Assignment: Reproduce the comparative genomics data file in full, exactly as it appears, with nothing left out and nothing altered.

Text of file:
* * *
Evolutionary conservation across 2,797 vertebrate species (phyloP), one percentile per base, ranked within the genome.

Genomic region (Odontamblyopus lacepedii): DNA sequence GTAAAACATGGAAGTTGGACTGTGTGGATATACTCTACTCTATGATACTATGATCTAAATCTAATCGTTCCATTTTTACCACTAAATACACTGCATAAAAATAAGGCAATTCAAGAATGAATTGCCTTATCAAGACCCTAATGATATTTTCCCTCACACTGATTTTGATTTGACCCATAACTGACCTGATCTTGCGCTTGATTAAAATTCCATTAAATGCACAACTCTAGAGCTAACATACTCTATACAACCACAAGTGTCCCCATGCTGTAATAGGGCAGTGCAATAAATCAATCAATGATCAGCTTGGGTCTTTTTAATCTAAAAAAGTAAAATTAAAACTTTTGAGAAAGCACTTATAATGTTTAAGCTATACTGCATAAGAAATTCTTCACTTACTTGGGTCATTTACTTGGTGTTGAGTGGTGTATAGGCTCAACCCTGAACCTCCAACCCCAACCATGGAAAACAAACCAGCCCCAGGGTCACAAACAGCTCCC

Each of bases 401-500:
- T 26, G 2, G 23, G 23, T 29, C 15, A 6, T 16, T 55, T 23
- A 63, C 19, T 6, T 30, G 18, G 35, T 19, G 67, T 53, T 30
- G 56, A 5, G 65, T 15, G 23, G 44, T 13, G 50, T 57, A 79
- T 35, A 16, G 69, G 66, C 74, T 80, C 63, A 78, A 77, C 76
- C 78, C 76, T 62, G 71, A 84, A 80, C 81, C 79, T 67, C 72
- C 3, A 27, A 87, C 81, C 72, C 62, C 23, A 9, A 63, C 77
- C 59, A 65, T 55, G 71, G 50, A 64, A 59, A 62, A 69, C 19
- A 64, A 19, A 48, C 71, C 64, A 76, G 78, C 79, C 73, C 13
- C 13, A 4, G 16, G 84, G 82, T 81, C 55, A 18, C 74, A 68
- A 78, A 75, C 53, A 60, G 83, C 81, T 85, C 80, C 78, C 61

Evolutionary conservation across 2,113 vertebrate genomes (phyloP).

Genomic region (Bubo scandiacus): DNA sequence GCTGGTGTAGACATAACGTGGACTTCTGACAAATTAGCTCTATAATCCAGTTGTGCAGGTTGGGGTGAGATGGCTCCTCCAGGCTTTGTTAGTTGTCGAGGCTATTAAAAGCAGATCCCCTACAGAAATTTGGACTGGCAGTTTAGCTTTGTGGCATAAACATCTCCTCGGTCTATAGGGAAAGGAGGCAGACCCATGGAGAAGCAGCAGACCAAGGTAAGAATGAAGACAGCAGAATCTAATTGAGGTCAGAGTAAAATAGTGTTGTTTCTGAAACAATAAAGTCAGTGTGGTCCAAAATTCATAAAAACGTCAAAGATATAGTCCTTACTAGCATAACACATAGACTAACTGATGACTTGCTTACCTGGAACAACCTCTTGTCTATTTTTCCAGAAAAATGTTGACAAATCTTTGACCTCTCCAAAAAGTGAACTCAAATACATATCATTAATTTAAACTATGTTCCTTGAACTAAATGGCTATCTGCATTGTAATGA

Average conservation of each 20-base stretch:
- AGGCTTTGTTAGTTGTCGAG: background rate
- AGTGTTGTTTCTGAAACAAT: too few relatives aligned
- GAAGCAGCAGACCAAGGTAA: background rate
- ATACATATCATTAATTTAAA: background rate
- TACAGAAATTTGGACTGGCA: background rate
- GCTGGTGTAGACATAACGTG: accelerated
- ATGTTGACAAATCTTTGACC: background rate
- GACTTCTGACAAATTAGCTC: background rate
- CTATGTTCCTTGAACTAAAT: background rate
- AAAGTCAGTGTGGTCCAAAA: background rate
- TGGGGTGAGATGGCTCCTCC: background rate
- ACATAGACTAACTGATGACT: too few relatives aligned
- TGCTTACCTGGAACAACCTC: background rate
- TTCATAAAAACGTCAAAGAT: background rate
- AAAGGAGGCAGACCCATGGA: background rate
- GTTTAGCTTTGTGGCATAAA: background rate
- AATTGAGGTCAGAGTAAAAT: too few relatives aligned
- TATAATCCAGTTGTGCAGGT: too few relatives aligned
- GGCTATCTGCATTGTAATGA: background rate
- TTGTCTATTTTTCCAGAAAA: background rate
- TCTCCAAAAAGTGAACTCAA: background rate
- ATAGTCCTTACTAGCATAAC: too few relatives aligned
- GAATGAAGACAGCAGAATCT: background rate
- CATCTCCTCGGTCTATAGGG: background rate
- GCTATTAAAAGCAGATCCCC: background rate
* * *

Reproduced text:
Evolutionary conservation across 2,797 vertebrate species (phyloP), one percentile per base, ranked within the genome.

Genomic region (Odontamblyopus lacepedii): DNA sequence GTAAAACATGGAAGTTGGACTGTGTGGATATACTCTACTCTATGATACTATGATCTAAATCTAATCGTTCCATTTTTACCACTAAATACACTGCATAAAAATAAGGCAATTCAAGAATGAATTGCCTTATCAAGACCCTAATGATATTTTCCCTCACACTGATTTTGATTTGACCCATAACTGACCTGATCTTGCGCTTGATTAAAATTCCATTAAATGCACAACTCTAGAGCTAACATACTCTATACAACCACAAGTGTCCCCATGCTGTAATAGGGCAGTGCAATAAATCAATCAATGATCAGCTTGGGTCTTTTTAATCTAAAAAAGTAAAATTAAAACTTTTGAGAAAGCACTTATAATGTTTAAGCTATACTGCATAAGAAATTCTTCACTTACTTGGGTCATTTACTTGGTGTTGAGTGGTGTATAGGCTCAACCCTGAACCTCCAACCCCAACCATGGAAAACAAACCAGCCCCAGGGTCACAAACAGCTCCC

Each of bases 401-500:
- T 26, G 2, G 23, G 23, T 29, C 15, A 6, T 16, T 55, T 23
- A 63, C 19, T 6, T 30, G 18, G 35, T 19, G 67, T 53, T 30
- G 56, A 5, G 65, T 15, G 23, G 44, T 13, G 50, T 57, A 79
- T 35, A 16, G 69, G 66, C 74, T 80, C 63, A 78, A 77, C 76
- C 78, C 76, T 62, G 71, A 84, A 80, C 81, C 79, T 67, C 72
- C 3, A 27, A 87, C 81, C 72, C 62, C 23, A 9, A 63, C 77
- C 59, A 65, T 55, G 71, G 50, A 64, A 59, A 62, A 69, C 19
- A 64, A 19, A 48, C 71, C 64, A 76, G 78, C 79, C 73, C 13
- C 13, A 4, G 16, G 84, G 82, T 81, C 55, A 18, C 74, A 68
- A 78, A 75, C 53, A 60, G 83, C 81, T 85, C 80, C 78, C 61

Evolutionary conservation across 2,113 vertebrate genomes (phyloP).

Genomic region (Bubo scandiacus): DNA sequence GCTGGTGTAGACATAACGTGGACTTCTGACAAATTAGCTCTATAATCCAGTTGTGCAGGTTGGGGTGAGATGGCTCCTCCAGGCTTTGTTAGTTGTCGAGGCTATTAAAAGCAGATCCCCTACAGAAATTTGGACTGGCAGTTTAGCTTTGTGGCATAAACATCTCCTCGGTCTATAGGGAAAGGAGGCAGACCCATGGAGAAGCAGCAGACCAAGGTAAGAATGAAGACAGCAGAATCTAATTGAGGTCAGAGTAAAATAGTGTTGTTTCTGAAACAATAAAGTCAGTGTGGTCCAAAATTCATAAAAACGTCAAAGATATAGTCCTTACTAGCATAACACATAGACTAACTGATGACTTGCTTACCTGGAACAACCTCTTGTCTATTTTTCCAGAAAAATGTTGACAAATCTTTGACCTCTCCAAAAAGTGAACTCAAATACATATCATTAATTTAAACTATGTTCCTTGAACTAAATGGCTATCTGCATTGTAATGA

Average conservation of each 20-base stretch:
- AGGCTTTGTTAGTTGTCGAG: background rate
- AGTGTTGTTTCTGAAACAAT: too few relatives aligned
- GAAGCAGCAGACCAAGGTAA: background rate
- ATACATATCATTAATTTAAA: background rate
- TACAGAAATTTGGACTGGCA: background rate
- GCTGGTGTAGACATAACGTG: accelerated
- ATGTTGACAAATCTTTGACC: background rate
- GACTTCTGACAAATTAGCTC: background rate
- CTATGTTCCTTGAACTAAAT: background rate
- AAAGTCAGTGTGGTCCAAAA: background rate
- TGGGGTGAGATGGCTCCTCC: background rate
- ACATAGACTAACTGATGACT: too few relatives aligned
- TGCTTACCTGGAACAACCTC: background rate
- TTCATAAAAACGTCAAAGAT: background rate
- AAAGGAGGCAGACCCATGGA: background rate
- GTTTAGCTTTGTGGCATAAA: background rate
- AATTGAGGTCAGAGTAAAAT: too few relatives aligned
- TATAATCCAGTTGTGCAGGT: too few relatives aligned
- GGCTATCTGCATTGTAATGA: background rate
- TTGTCTATTTTTCCAGAAAA: background rate
- TCTCCAAAAAGTGAACTCAA: background rate
- ATAGTCCTTACTAGCATAAC: too few relatives aligned
- GAATGAAGACAGCAGAATCT: background rate
- CATCTCCTCGGTCTATAGGG: background rate
- GCTATTAAAAGCAGATCCCC: background rate